Sea History 006 - Winter 1976-1977

Page 13

If you think the great age of marine art is past, look again:

Marine Art Lives! The National Maritime Historical Society is sponsor of a showing of the works of leading contemporary marine artists at the National Boat Show in New York City. The show opens January 15 and runs through the 23rd at the Coliseum at 59th Street. The show is made possible by the generous support of the National Association of Engine and Boat Manufacturers (NAEBM), sponsors of the National Boat Show. The concept of the art show is Robert and Maryanne Murphy's. They organized it and did the overwhelming work of designing and putting it together. Never before has the work of all these artists been shown in one place. Selec-

tion was a difficult process, and as the Murphys say, they certainly do not expect agreement with every choice they've made. Along with the recognized leaders. there is the work of younger and less-known artists. The quest has been for work that lives today-and will tomorrow. The philosophies of the artists have been expressed in these pages as best we could manage: if we could suggest one strong strand that runs through the work, it is that marine art is a form that flourishes today through a very simple virtue, namely devotion to the subject: a dedication to getting at the truth of the ships and their people at work in them.

At the End of the Artist's Rainbow By CHARLES J. LUNDGREN l am a fortunate man! A few aches and pains from advancing years, but many, many rewarding memories. Mundane things such as school, household chores, grass cutting and the like took a back seat when spring and summer arrived and l headed for my eighteenfoot catboat. I had the privilege of sailing among such yachts as Morgan's Corsair, Vincent Astor's Normahal, Lambert's magnificent schooner Atlantic-all in my backyard, Hempstead Harbor. The finest yachts in the world moored off the Glen Cove Station of the New York Yacht Club. (The station is now preserved-and in use!-at Mystic Seaport, thanks to my brother Bill and Harry Morgan.) Those were the days of six coats of hand-rubbed varnish on the brightwork and a piano finish on the wood hull, faithfully rubbed down by chamois each morning. On a clear northwest day one could see fore-and-aft work schooners making easting loaded with lumber, Sound steamers and ferries keeping their busy schedules, and tugs with a mile of barges. (l blush to recall sailing with a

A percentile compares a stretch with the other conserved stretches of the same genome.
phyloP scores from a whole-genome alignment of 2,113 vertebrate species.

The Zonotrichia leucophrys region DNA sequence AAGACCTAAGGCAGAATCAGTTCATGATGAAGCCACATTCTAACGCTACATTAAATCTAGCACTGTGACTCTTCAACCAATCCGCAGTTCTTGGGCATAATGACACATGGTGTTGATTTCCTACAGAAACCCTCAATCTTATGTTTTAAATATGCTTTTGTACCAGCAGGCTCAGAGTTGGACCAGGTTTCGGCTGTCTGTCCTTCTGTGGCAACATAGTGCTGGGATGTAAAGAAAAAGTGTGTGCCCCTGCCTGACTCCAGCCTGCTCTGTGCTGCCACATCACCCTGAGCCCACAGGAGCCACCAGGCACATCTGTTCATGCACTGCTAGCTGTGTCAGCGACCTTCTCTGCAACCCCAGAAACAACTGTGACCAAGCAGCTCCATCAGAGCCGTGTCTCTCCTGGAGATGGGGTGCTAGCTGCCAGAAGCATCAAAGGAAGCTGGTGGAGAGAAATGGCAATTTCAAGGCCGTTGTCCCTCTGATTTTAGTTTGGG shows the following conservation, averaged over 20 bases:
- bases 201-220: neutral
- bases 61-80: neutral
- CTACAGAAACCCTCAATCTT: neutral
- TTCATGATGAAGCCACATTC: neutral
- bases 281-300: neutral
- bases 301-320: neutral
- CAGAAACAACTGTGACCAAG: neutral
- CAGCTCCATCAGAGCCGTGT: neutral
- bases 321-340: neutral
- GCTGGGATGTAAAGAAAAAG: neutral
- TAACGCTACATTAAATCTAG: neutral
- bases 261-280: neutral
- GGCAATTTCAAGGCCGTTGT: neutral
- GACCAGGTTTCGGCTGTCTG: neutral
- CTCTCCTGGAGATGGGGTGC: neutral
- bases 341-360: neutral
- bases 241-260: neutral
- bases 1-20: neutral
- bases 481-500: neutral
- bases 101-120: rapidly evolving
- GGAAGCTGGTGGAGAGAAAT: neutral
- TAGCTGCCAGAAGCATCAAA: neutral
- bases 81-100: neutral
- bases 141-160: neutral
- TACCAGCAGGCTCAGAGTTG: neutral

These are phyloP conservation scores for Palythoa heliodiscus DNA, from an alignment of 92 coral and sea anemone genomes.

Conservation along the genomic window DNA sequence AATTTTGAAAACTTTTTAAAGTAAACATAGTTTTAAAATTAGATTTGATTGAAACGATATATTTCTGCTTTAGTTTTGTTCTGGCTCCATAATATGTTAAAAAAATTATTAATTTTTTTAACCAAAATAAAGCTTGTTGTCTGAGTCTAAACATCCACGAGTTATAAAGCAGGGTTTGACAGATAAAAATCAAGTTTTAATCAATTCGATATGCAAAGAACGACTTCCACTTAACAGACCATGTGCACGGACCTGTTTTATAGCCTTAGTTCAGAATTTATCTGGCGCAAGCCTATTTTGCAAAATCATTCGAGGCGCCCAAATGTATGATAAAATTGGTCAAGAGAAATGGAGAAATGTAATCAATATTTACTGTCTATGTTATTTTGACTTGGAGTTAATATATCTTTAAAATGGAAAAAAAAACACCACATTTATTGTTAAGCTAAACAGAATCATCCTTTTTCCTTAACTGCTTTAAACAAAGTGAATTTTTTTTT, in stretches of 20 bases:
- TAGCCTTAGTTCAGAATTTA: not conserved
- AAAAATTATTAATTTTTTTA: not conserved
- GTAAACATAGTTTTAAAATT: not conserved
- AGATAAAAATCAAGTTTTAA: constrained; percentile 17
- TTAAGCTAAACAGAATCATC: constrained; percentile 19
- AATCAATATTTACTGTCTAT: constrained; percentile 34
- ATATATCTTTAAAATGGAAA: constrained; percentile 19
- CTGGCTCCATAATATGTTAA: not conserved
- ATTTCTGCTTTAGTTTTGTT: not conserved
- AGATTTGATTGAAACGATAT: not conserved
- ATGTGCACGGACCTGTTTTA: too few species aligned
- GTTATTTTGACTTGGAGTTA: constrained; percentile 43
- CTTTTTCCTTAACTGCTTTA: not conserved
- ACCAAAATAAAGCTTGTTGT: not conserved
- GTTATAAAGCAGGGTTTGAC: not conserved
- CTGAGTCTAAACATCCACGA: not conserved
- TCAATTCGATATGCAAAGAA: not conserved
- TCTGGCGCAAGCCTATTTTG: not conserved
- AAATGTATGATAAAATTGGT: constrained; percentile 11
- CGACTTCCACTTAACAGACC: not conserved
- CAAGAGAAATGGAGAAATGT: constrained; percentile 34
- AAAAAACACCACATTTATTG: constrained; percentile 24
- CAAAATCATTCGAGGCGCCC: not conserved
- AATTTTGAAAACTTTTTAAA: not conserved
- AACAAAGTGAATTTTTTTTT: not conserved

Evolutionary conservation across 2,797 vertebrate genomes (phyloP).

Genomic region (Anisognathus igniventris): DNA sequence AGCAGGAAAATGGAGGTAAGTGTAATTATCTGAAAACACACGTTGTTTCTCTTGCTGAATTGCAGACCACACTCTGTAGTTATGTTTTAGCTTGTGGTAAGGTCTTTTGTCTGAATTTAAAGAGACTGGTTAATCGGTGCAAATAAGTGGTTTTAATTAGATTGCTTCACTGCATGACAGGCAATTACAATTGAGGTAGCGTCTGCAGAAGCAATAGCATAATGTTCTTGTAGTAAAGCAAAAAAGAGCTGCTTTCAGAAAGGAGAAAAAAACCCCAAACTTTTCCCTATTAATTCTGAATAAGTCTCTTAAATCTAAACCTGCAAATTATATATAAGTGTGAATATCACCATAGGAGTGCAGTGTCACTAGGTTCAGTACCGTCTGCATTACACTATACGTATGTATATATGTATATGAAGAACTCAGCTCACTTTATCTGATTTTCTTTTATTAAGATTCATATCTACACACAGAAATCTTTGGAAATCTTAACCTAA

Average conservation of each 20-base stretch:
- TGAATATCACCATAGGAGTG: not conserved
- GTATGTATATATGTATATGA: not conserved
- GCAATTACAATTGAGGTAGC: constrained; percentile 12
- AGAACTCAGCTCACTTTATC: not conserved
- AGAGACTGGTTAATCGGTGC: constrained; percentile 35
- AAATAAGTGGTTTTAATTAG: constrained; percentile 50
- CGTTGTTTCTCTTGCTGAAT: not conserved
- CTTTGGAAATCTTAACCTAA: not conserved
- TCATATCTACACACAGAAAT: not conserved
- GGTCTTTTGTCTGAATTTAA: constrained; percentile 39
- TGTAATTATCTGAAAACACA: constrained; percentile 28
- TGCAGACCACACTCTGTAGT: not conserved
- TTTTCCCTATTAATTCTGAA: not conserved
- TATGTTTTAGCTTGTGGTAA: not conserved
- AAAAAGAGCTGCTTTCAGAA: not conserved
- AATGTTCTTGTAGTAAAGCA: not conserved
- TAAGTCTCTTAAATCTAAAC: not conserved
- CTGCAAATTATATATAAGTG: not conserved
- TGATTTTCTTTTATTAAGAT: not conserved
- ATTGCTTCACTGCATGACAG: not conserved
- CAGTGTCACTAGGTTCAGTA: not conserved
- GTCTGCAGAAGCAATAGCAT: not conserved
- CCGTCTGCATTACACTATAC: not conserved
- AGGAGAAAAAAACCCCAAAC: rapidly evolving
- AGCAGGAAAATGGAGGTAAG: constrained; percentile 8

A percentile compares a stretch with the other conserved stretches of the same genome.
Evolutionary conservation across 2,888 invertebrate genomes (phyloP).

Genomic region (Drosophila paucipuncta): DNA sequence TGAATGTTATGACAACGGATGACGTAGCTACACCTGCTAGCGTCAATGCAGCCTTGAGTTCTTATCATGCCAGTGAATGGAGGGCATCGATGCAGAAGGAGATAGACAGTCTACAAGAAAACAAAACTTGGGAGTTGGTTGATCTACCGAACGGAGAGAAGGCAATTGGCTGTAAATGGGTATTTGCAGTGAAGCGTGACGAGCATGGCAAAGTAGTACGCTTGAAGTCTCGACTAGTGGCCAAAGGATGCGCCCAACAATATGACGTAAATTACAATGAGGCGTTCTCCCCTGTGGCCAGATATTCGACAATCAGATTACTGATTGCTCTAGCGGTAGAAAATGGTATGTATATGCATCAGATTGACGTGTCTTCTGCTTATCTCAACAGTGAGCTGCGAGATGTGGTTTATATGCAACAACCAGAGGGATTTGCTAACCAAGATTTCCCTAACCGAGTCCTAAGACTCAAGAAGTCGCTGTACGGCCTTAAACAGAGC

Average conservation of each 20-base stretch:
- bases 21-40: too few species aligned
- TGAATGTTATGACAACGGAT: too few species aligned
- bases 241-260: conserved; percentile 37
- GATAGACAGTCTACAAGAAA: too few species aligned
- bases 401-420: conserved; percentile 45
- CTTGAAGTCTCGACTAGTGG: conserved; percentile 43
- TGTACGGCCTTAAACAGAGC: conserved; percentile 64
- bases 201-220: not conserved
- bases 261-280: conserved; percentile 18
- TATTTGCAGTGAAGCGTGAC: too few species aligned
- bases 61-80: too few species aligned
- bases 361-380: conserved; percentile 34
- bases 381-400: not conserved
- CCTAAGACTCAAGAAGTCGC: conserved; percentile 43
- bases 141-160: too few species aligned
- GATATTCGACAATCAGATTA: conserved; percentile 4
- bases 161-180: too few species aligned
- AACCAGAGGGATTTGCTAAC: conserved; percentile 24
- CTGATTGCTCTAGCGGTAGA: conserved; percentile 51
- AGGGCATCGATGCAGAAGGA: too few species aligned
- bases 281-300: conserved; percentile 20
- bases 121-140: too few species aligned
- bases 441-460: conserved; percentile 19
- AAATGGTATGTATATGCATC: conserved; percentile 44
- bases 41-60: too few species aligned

reckless skipper across a tow rope, giving the New York Thirty with her sixfoot draft a rap full to heel her over and skid across: cause for self-congratulation aboard the yacht and curses aboard the tug who would have had to stop to clean up the wreckage if we hadn't succeeded. But then, a friend of later years,

Jim Kirk, tells me he used to dive into the millrace wake of sternwheelers on the Mississippi, to their equal vexation.) And there were other rewards that never left me but grew and flowered through the rest of my sailing years: drifting in quiet coves and creeks with the mainboom brushing cattails, the


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